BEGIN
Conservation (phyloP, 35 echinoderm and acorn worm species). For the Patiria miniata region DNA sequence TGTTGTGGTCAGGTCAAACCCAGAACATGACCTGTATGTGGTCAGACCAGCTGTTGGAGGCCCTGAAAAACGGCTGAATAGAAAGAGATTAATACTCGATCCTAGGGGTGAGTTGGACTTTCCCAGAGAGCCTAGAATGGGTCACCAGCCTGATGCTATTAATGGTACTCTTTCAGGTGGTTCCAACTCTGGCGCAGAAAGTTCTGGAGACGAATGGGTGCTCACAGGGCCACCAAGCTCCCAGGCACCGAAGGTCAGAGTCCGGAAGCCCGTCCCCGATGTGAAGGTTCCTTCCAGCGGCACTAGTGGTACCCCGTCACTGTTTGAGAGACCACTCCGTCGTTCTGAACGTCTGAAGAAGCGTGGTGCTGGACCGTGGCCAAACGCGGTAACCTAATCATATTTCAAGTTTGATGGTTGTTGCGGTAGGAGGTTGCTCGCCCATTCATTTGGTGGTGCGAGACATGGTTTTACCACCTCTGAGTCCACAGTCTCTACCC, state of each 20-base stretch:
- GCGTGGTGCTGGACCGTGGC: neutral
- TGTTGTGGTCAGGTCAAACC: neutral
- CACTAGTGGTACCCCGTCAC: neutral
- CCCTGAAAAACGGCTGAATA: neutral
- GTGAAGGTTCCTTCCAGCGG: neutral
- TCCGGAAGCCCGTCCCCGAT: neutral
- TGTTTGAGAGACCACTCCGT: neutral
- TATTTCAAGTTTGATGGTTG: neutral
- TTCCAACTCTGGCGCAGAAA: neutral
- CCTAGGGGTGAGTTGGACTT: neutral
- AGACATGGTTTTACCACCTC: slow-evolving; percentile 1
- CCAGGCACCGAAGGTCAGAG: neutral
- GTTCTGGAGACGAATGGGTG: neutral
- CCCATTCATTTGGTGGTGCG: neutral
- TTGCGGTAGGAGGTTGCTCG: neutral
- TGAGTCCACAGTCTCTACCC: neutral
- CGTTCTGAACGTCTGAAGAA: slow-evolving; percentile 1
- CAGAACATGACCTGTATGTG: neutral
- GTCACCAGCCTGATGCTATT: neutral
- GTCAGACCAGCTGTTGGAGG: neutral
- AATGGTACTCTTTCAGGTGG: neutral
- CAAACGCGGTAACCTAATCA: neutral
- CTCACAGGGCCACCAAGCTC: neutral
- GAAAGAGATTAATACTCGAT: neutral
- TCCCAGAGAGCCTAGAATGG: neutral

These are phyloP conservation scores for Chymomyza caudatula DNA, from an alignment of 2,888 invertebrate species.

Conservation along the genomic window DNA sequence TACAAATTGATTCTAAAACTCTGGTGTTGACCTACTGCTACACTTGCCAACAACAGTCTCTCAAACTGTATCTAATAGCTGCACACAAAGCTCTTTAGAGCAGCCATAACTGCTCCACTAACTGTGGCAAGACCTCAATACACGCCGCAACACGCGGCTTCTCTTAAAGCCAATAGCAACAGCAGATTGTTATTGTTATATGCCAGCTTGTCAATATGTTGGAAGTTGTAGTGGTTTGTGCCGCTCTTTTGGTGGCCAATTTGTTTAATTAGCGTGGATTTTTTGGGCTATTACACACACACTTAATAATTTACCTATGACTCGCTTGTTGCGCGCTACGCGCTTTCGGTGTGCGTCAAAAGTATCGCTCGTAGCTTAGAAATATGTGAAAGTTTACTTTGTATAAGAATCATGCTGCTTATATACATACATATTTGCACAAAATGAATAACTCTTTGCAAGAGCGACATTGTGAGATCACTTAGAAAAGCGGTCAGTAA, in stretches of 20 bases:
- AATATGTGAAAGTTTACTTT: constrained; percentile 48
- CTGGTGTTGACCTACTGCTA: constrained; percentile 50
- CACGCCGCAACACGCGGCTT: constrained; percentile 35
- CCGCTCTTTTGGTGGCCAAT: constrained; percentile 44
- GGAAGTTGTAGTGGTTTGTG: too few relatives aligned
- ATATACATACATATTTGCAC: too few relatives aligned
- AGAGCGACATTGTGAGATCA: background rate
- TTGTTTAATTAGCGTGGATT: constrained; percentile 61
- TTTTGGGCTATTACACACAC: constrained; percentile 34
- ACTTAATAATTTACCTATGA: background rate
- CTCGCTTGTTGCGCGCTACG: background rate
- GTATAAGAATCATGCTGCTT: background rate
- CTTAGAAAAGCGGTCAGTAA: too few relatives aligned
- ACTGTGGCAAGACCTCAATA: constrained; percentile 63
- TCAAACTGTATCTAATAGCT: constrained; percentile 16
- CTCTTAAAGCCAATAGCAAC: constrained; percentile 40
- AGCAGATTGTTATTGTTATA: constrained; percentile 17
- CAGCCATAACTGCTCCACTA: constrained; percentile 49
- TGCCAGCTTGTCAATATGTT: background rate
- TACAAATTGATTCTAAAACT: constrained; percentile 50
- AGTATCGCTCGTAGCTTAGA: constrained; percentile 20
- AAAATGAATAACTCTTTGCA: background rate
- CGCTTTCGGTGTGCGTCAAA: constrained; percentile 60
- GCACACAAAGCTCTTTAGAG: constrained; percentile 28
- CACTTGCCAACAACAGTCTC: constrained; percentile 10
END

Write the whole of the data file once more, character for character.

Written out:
Conservation (phyloP, 35 echinoderm and acorn worm species). For the Patiria miniata region DNA sequence TGTTGTGGTCAGGTCAAACCCAGAACATGACCTGTATGTGGTCAGACCAGCTGTTGGAGGCCCTGAAAAACGGCTGAATAGAAAGAGATTAATACTCGATCCTAGGGGTGAGTTGGACTTTCCCAGAGAGCCTAGAATGGGTCACCAGCCTGATGCTATTAATGGTACTCTTTCAGGTGGTTCCAACTCTGGCGCAGAAAGTTCTGGAGACGAATGGGTGCTCACAGGGCCACCAAGCTCCCAGGCACCGAAGGTCAGAGTCCGGAAGCCCGTCCCCGATGTGAAGGTTCCTTCCAGCGGCACTAGTGGTACCCCGTCACTGTTTGAGAGACCACTCCGTCGTTCTGAACGTCTGAAGAAGCGTGGTGCTGGACCGTGGCCAAACGCGGTAACCTAATCATATTTCAAGTTTGATGGTTGTTGCGGTAGGAGGTTGCTCGCCCATTCATTTGGTGGTGCGAGACATGGTTTTACCACCTCTGAGTCCACAGTCTCTACCC, state of each 20-base stretch:
- GCGTGGTGCTGGACCGTGGC: neutral
- TGTTGTGGTCAGGTCAAACC: neutral
- CACTAGTGGTACCCCGTCAC: neutral
- CCCTGAAAAACGGCTGAATA: neutral
- GTGAAGGTTCCTTCCAGCGG: neutral
- TCCGGAAGCCCGTCCCCGAT: neutral
- TGTTTGAGAGACCACTCCGT: neutral
- TATTTCAAGTTTGATGGTTG: neutral
- TTCCAACTCTGGCGCAGAAA: neutral
- CCTAGGGGTGAGTTGGACTT: neutral
- AGACATGGTTTTACCACCTC: slow-evolving; percentile 1
- CCAGGCACCGAAGGTCAGAG: neutral
- GTTCTGGAGACGAATGGGTG: neutral
- CCCATTCATTTGGTGGTGCG: neutral
- TTGCGGTAGGAGGTTGCTCG: neutral
- TGAGTCCACAGTCTCTACCC: neutral
- CGTTCTGAACGTCTGAAGAA: slow-evolving; percentile 1
- CAGAACATGACCTGTATGTG: neutral
- GTCACCAGCCTGATGCTATT: neutral
- GTCAGACCAGCTGTTGGAGG: neutral
- AATGGTACTCTTTCAGGTGG: neutral
- CAAACGCGGTAACCTAATCA: neutral
- CTCACAGGGCCACCAAGCTC: neutral
- GAAAGAGATTAATACTCGAT: neutral
- TCCCAGAGAGCCTAGAATGG: neutral

These are phyloP conservation scores for Chymomyza caudatula DNA, from an alignment of 2,888 invertebrate species.

Conservation along the genomic window DNA sequence TACAAATTGATTCTAAAACTCTGGTGTTGACCTACTGCTACACTTGCCAACAACAGTCTCTCAAACTGTATCTAATAGCTGCACACAAAGCTCTTTAGAGCAGCCATAACTGCTCCACTAACTGTGGCAAGACCTCAATACACGCCGCAACACGCGGCTTCTCTTAAAGCCAATAGCAACAGCAGATTGTTATTGTTATATGCCAGCTTGTCAATATGTTGGAAGTTGTAGTGGTTTGTGCCGCTCTTTTGGTGGCCAATTTGTTTAATTAGCGTGGATTTTTTGGGCTATTACACACACACTTAATAATTTACCTATGACTCGCTTGTTGCGCGCTACGCGCTTTCGGTGTGCGTCAAAAGTATCGCTCGTAGCTTAGAAATATGTGAAAGTTTACTTTGTATAAGAATCATGCTGCTTATATACATACATATTTGCACAAAATGAATAACTCTTTGCAAGAGCGACATTGTGAGATCACTTAGAAAAGCGGTCAGTAA, in stretches of 20 bases:
- AATATGTGAAAGTTTACTTT: constrained; percentile 48
- CTGGTGTTGACCTACTGCTA: constrained; percentile 50
- CACGCCGCAACACGCGGCTT: constrained; percentile 35
- CCGCTCTTTTGGTGGCCAAT: constrained; percentile 44
- GGAAGTTGTAGTGGTTTGTG: too few relatives aligned
- ATATACATACATATTTGCAC: too few relatives aligned
- AGAGCGACATTGTGAGATCA: background rate
- TTGTTTAATTAGCGTGGATT: constrained; percentile 61
- TTTTGGGCTATTACACACAC: constrained; percentile 34
- ACTTAATAATTTACCTATGA: background rate
- CTCGCTTGTTGCGCGCTACG: background rate
- GTATAAGAATCATGCTGCTT: background rate
- CTTAGAAAAGCGGTCAGTAA: too few relatives aligned
- ACTGTGGCAAGACCTCAATA: constrained; percentile 63
- TCAAACTGTATCTAATAGCT: constrained; percentile 16
- CTCTTAAAGCCAATAGCAAC: constrained; percentile 40
- AGCAGATTGTTATTGTTATA: constrained; percentile 17
- CAGCCATAACTGCTCCACTA: constrained; percentile 49
- TGCCAGCTTGTCAATATGTT: background rate
- TACAAATTGATTCTAAAACT: constrained; percentile 50
- AGTATCGCTCGTAGCTTAGA: constrained; percentile 20
- AAAATGAATAACTCTTTGCA: background rate
- CGCTTTCGGTGTGCGTCAAA: constrained; percentile 60
- GCACACAAAGCTCTTTAGAG: constrained; percentile 28
- CACTTGCCAACAACAGTCTC: constrained; percentile 10